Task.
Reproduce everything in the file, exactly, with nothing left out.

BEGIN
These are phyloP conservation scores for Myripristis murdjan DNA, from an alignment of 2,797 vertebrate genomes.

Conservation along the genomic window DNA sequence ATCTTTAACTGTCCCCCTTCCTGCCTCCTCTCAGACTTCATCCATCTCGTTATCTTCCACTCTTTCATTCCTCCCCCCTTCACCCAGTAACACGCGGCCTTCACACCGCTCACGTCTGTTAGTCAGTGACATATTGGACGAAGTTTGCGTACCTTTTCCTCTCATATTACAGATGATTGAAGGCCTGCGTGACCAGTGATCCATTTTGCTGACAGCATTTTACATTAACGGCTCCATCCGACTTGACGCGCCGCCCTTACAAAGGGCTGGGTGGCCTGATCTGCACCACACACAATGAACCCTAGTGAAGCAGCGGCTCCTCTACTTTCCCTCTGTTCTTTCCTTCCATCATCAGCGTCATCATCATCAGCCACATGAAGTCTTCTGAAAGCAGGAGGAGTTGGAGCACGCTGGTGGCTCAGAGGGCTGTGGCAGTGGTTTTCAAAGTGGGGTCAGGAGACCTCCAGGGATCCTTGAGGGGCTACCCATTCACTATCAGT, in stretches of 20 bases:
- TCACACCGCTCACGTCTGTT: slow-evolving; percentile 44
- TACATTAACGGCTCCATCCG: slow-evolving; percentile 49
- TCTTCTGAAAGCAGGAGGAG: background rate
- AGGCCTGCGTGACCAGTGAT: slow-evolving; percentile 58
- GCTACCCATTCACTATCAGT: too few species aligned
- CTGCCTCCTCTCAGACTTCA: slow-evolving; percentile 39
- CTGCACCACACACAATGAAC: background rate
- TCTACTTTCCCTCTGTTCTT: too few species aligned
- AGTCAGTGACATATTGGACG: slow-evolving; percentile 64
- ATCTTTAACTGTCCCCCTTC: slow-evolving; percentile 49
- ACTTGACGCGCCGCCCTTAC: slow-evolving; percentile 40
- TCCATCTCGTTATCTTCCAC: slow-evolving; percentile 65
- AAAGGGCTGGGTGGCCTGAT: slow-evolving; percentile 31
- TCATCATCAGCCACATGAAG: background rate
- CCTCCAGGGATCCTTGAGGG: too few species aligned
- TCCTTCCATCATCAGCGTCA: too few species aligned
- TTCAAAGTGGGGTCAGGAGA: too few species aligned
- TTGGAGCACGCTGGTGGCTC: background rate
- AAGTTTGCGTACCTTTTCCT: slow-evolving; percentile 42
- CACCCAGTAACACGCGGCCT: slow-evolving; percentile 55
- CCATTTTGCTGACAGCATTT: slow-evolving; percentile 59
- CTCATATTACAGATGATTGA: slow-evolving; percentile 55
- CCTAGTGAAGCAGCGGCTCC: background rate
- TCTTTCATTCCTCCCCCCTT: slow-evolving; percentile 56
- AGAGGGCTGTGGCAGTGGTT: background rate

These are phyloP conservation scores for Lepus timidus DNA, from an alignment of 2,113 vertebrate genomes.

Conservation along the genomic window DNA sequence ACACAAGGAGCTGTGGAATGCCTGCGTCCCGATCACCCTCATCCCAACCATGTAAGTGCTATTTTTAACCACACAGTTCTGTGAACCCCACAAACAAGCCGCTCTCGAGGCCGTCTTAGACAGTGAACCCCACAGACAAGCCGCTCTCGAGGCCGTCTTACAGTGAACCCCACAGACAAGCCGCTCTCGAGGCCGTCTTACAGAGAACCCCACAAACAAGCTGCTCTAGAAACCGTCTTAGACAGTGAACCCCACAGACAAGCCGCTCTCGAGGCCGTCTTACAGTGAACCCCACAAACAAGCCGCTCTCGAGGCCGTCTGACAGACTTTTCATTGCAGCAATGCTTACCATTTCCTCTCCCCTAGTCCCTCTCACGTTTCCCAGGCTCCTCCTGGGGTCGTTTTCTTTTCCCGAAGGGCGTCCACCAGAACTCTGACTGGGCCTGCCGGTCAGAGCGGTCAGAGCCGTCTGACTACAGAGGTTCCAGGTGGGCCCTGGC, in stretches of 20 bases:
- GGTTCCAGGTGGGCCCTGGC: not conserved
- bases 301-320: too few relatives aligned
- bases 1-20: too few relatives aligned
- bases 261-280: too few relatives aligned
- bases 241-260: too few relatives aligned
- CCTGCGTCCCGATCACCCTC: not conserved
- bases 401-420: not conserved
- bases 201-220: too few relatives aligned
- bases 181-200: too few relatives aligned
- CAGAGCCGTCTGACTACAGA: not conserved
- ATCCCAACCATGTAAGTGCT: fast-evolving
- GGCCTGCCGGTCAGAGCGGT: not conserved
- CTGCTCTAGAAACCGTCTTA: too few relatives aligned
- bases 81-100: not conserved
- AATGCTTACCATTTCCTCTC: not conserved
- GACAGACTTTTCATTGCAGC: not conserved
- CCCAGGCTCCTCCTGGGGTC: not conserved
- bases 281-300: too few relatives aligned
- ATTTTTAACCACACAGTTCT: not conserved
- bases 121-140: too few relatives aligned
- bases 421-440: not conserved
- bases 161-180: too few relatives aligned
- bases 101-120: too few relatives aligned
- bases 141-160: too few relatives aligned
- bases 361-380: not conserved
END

These are phyloP conservation scores for Myripristis murdjan DNA, from an alignment of 2,797 vertebrate genomes.

Conservation along the genomic window DNA sequence ATCTTTAACTGTCCCCCTTCCTGCCTCCTCTCAGACTTCATCCATCTCGTTATCTTCCACTCTTTCATTCCTCCCCCCTTCACCCAGTAACACGCGGCCTTCACACCGCTCACGTCTGTTAGTCAGTGACATATTGGACGAAGTTTGCGTACCTTTTCCTCTCATATTACAGATGATTGAAGGCCTGCGTGACCAGTGATCCATTTTGCTGACAGCATTTTACATTAACGGCTCCATCCGACTTGACGCGCCGCCCTTACAAAGGGCTGGGTGGCCTGATCTGCACCACACACAATGAACCCTAGTGAAGCAGCGGCTCCTCTACTTTCCCTCTGTTCTTTCCTTCCATCATCAGCGTCATCATCATCAGCCACATGAAGTCTTCTGAAAGCAGGAGGAGTTGGAGCACGCTGGTGGCTCAGAGGGCTGTGGCAGTGGTTTTCAAAGTGGGGTCAGGAGACCTCCAGGGATCCTTGAGGGGCTACCCATTCACTATCAGT, in stretches of 20 bases:
- TCACACCGCTCACGTCTGTT: slow-evolving; percentile 44
- TACATTAACGGCTCCATCCG: slow-evolving; percentile 49
- TCTTCTGAAAGCAGGAGGAG: background rate
- AGGCCTGCGTGACCAGTGAT: slow-evolving; percentile 58
- GCTACCCATTCACTATCAGT: too few species aligned
- CTGCCTCCTCTCAGACTTCA: slow-evolving; percentile 39
- CTGCACCACACACAATGAAC: background rate
- TCTACTTTCCCTCTGTTCTT: too few species aligned
- AGTCAGTGACATATTGGACG: slow-evolving; percentile 64
- ATCTTTAACTGTCCCCCTTC: slow-evolving; percentile 49
- ACTTGACGCGCCGCCCTTAC: slow-evolving; percentile 40
- TCCATCTCGTTATCTTCCAC: slow-evolving; percentile 65
- AAAGGGCTGGGTGGCCTGAT: slow-evolving; percentile 31
- TCATCATCAGCCACATGAAG: background rate
- CCTCCAGGGATCCTTGAGGG: too few species aligned
- TCCTTCCATCATCAGCGTCA: too few species aligned
- TTCAAAGTGGGGTCAGGAGA: too few species aligned
- TTGGAGCACGCTGGTGGCTC: background rate
- AAGTTTGCGTACCTTTTCCT: slow-evolving; percentile 42
- CACCCAGTAACACGCGGCCT: slow-evolving; percentile 55
- CCATTTTGCTGACAGCATTT: slow-evolving; percentile 59
- CTCATATTACAGATGATTGA: slow-evolving; percentile 55
- CCTAGTGAAGCAGCGGCTCC: background rate
- TCTTTCATTCCTCCCCCCTT: slow-evolving; percentile 56
- AGAGGGCTGTGGCAGTGGTT: background rate

These are phyloP conservation scores for Lepus timidus DNA, from an alignment of 2,113 vertebrate genomes.

Conservation along the genomic window DNA sequence ACACAAGGAGCTGTGGAATGCCTGCGTCCCGATCACCCTCATCCCAACCATGTAAGTGCTATTTTTAACCACACAGTTCTGTGAACCCCACAAACAAGCCGCTCTCGAGGCCGTCTTAGACAGTGAACCCCACAGACAAGCCGCTCTCGAGGCCGTCTTACAGTGAACCCCACAGACAAGCCGCTCTCGAGGCCGTCTTACAGAGAACCCCACAAACAAGCTGCTCTAGAAACCGTCTTAGACAGTGAACCCCACAGACAAGCCGCTCTCGAGGCCGTCTTACAGTGAACCCCACAAACAAGCCGCTCTCGAGGCCGTCTGACAGACTTTTCATTGCAGCAATGCTTACCATTTCCTCTCCCCTAGTCCCTCTCACGTTTCCCAGGCTCCTCCTGGGGTCGTTTTCTTTTCCCGAAGGGCGTCCACCAGAACTCTGACTGGGCCTGCCGGTCAGAGCGGTCAGAGCCGTCTGACTACAGAGGTTCCAGGTGGGCCCTGGC, in stretches of 20 bases:
- GGTTCCAGGTGGGCCCTGGC: not conserved
- bases 301-320: too few relatives aligned
- bases 1-20: too few relatives aligned
- bases 261-280: too few relatives aligned
- bases 241-260: too few relatives aligned
- CCTGCGTCCCGATCACCCTC: not conserved
- bases 401-420: not conserved
- bases 201-220: too few relatives aligned
- bases 181-200: too few relatives aligned
- CAGAGCCGTCTGACTACAGA: not conserved
- ATCCCAACCATGTAAGTGCT: fast-evolving
- GGCCTGCCGGTCAGAGCGGT: not conserved
- CTGCTCTAGAAACCGTCTTA: too few relatives aligned
- bases 81-100: not conserved
- AATGCTTACCATTTCCTCTC: not conserved
- GACAGACTTTTCATTGCAGC: not conserved
- CCCAGGCTCCTCCTGGGGTC: not conserved
- bases 281-300: too few relatives aligned
- ATTTTTAACCACACAGTTCT: not conserved
- bases 121-140: too few relatives aligned
- bases 421-440: not conserved
- bases 161-180: too few relatives aligned
- bases 101-120: too few relatives aligned
- bases 141-160: too few relatives aligned
- bases 361-380: not conserved